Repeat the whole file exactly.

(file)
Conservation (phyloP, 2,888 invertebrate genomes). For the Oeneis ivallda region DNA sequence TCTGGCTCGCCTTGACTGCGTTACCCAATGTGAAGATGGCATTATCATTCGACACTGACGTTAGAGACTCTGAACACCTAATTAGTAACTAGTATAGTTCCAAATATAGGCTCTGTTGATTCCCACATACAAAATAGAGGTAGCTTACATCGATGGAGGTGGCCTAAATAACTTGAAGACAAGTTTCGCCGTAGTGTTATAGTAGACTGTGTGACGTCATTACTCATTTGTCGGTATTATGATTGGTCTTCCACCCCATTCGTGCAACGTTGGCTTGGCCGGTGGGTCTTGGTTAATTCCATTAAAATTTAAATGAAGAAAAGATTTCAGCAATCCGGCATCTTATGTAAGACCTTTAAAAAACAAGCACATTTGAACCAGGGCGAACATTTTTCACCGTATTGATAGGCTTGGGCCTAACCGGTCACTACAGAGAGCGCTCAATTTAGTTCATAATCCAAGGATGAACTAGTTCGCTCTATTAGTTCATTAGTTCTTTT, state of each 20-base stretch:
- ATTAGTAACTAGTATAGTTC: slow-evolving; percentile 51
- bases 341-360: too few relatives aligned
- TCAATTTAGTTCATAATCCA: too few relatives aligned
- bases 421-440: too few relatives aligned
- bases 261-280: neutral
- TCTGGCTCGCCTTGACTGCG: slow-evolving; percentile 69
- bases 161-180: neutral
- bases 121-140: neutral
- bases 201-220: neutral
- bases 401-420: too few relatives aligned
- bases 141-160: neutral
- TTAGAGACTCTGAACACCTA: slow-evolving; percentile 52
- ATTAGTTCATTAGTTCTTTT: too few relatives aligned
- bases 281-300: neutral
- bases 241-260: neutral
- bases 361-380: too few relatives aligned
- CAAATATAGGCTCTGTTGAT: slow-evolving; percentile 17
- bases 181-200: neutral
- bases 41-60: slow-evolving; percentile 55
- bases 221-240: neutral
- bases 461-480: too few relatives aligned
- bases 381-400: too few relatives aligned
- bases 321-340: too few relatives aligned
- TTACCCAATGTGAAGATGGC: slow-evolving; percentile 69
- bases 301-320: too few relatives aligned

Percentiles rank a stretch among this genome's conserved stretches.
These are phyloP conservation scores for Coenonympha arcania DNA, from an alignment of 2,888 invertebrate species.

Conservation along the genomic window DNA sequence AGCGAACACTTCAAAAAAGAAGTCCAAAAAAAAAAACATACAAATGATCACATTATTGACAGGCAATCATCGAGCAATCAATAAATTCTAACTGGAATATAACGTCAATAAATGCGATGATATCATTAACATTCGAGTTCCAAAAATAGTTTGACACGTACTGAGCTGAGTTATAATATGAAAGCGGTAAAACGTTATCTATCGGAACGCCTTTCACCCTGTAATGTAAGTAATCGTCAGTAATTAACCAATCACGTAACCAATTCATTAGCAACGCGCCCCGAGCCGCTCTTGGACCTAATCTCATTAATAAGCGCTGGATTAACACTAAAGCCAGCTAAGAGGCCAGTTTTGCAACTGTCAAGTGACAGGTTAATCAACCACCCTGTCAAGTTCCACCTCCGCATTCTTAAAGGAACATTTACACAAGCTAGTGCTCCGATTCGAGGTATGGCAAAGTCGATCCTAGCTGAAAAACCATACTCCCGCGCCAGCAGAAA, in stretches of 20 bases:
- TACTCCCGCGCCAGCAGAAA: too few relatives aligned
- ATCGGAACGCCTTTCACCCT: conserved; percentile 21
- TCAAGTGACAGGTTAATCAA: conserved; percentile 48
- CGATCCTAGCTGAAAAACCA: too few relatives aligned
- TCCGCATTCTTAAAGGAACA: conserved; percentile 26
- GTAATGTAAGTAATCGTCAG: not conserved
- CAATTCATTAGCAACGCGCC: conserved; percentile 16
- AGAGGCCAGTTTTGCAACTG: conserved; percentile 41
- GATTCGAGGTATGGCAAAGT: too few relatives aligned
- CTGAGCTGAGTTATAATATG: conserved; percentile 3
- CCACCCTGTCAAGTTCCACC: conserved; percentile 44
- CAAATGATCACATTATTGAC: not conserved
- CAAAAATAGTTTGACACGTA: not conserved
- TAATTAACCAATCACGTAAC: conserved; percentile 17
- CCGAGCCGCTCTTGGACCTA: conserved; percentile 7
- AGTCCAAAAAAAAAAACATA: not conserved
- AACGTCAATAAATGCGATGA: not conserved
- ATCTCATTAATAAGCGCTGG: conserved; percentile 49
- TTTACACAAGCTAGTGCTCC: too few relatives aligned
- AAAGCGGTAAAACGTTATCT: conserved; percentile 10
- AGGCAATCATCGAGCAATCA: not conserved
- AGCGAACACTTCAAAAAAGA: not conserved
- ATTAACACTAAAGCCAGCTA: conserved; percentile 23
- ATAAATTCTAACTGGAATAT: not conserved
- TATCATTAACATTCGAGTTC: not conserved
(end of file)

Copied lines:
Conservation (phyloP, 2,888 invertebrate genomes). For the Oeneis ivallda region DNA sequence TCTGGCTCGCCTTGACTGCGTTACCCAATGTGAAGATGGCATTATCATTCGACACTGACGTTAGAGACTCTGAACACCTAATTAGTAACTAGTATAGTTCCAAATATAGGCTCTGTTGATTCCCACATACAAAATAGAGGTAGCTTACATCGATGGAGGTGGCCTAAATAACTTGAAGACAAGTTTCGCCGTAGTGTTATAGTAGACTGTGTGACGTCATTACTCATTTGTCGGTATTATGATTGGTCTTCCACCCCATTCGTGCAACGTTGGCTTGGCCGGTGGGTCTTGGTTAATTCCATTAAAATTTAAATGAAGAAAAGATTTCAGCAATCCGGCATCTTATGTAAGACCTTTAAAAAACAAGCACATTTGAACCAGGGCGAACATTTTTCACCGTATTGATAGGCTTGGGCCTAACCGGTCACTACAGAGAGCGCTCAATTTAGTTCATAATCCAAGGATGAACTAGTTCGCTCTATTAGTTCATTAGTTCTTTT, state of each 20-base stretch:
- ATTAGTAACTAGTATAGTTC: slow-evolving; percentile 51
- bases 341-360: too few relatives aligned
- TCAATTTAGTTCATAATCCA: too few relatives aligned
- bases 421-440: too few relatives aligned
- bases 261-280: neutral
- TCTGGCTCGCCTTGACTGCG: slow-evolving; percentile 69
- bases 161-180: neutral
- bases 121-140: neutral
- bases 201-220: neutral
- bases 401-420: too few relatives aligned
- bases 141-160: neutral
- TTAGAGACTCTGAACACCTA: slow-evolving; percentile 52
- ATTAGTTCATTAGTTCTTTT: too few relatives aligned
- bases 281-300: neutral
- bases 241-260: neutral
- bases 361-380: too few relatives aligned
- CAAATATAGGCTCTGTTGAT: slow-evolving; percentile 17
- bases 181-200: neutral
- bases 41-60: slow-evolving; percentile 55
- bases 221-240: neutral
- bases 461-480: too few relatives aligned
- bases 381-400: too few relatives aligned
- bases 321-340: too few relatives aligned
- TTACCCAATGTGAAGATGGC: slow-evolving; percentile 69
- bases 301-320: too few relatives aligned

Percentiles rank a stretch among this genome's conserved stretches.
These are phyloP conservation scores for Coenonympha arcania DNA, from an alignment of 2,888 invertebrate species.

Conservation along the genomic window DNA sequence AGCGAACACTTCAAAAAAGAAGTCCAAAAAAAAAAACATACAAATGATCACATTATTGACAGGCAATCATCGAGCAATCAATAAATTCTAACTGGAATATAACGTCAATAAATGCGATGATATCATTAACATTCGAGTTCCAAAAATAGTTTGACACGTACTGAGCTGAGTTATAATATGAAAGCGGTAAAACGTTATCTATCGGAACGCCTTTCACCCTGTAATGTAAGTAATCGTCAGTAATTAACCAATCACGTAACCAATTCATTAGCAACGCGCCCCGAGCCGCTCTTGGACCTAATCTCATTAATAAGCGCTGGATTAACACTAAAGCCAGCTAAGAGGCCAGTTTTGCAACTGTCAAGTGACAGGTTAATCAACCACCCTGTCAAGTTCCACCTCCGCATTCTTAAAGGAACATTTACACAAGCTAGTGCTCCGATTCGAGGTATGGCAAAGTCGATCCTAGCTGAAAAACCATACTCCCGCGCCAGCAGAAA, in stretches of 20 bases:
- TACTCCCGCGCCAGCAGAAA: too few relatives aligned
- ATCGGAACGCCTTTCACCCT: conserved; percentile 21
- TCAAGTGACAGGTTAATCAA: conserved; percentile 48
- CGATCCTAGCTGAAAAACCA: too few relatives aligned
- TCCGCATTCTTAAAGGAACA: conserved; percentile 26
- GTAATGTAAGTAATCGTCAG: not conserved
- CAATTCATTAGCAACGCGCC: conserved; percentile 16
- AGAGGCCAGTTTTGCAACTG: conserved; percentile 41
- GATTCGAGGTATGGCAAAGT: too few relatives aligned
- CTGAGCTGAGTTATAATATG: conserved; percentile 3
- CCACCCTGTCAAGTTCCACC: conserved; percentile 44
- CAAATGATCACATTATTGAC: not conserved
- CAAAAATAGTTTGACACGTA: not conserved
- TAATTAACCAATCACGTAAC: conserved; percentile 17
- CCGAGCCGCTCTTGGACCTA: conserved; percentile 7
- AGTCCAAAAAAAAAAACATA: not conserved
- AACGTCAATAAATGCGATGA: not conserved
- ATCTCATTAATAAGCGCTGG: conserved; percentile 49
- TTTACACAAGCTAGTGCTCC: too few relatives aligned
- AAAGCGGTAAAACGTTATCT: conserved; percentile 10
- AGGCAATCATCGAGCAATCA: not conserved
- AGCGAACACTTCAAAAAAGA: not conserved
- ATTAACACTAAAGCCAGCTA: conserved; percentile 23
- ATAAATTCTAACTGGAATAT: not conserved
- TATCATTAACATTCGAGTTC: not conserved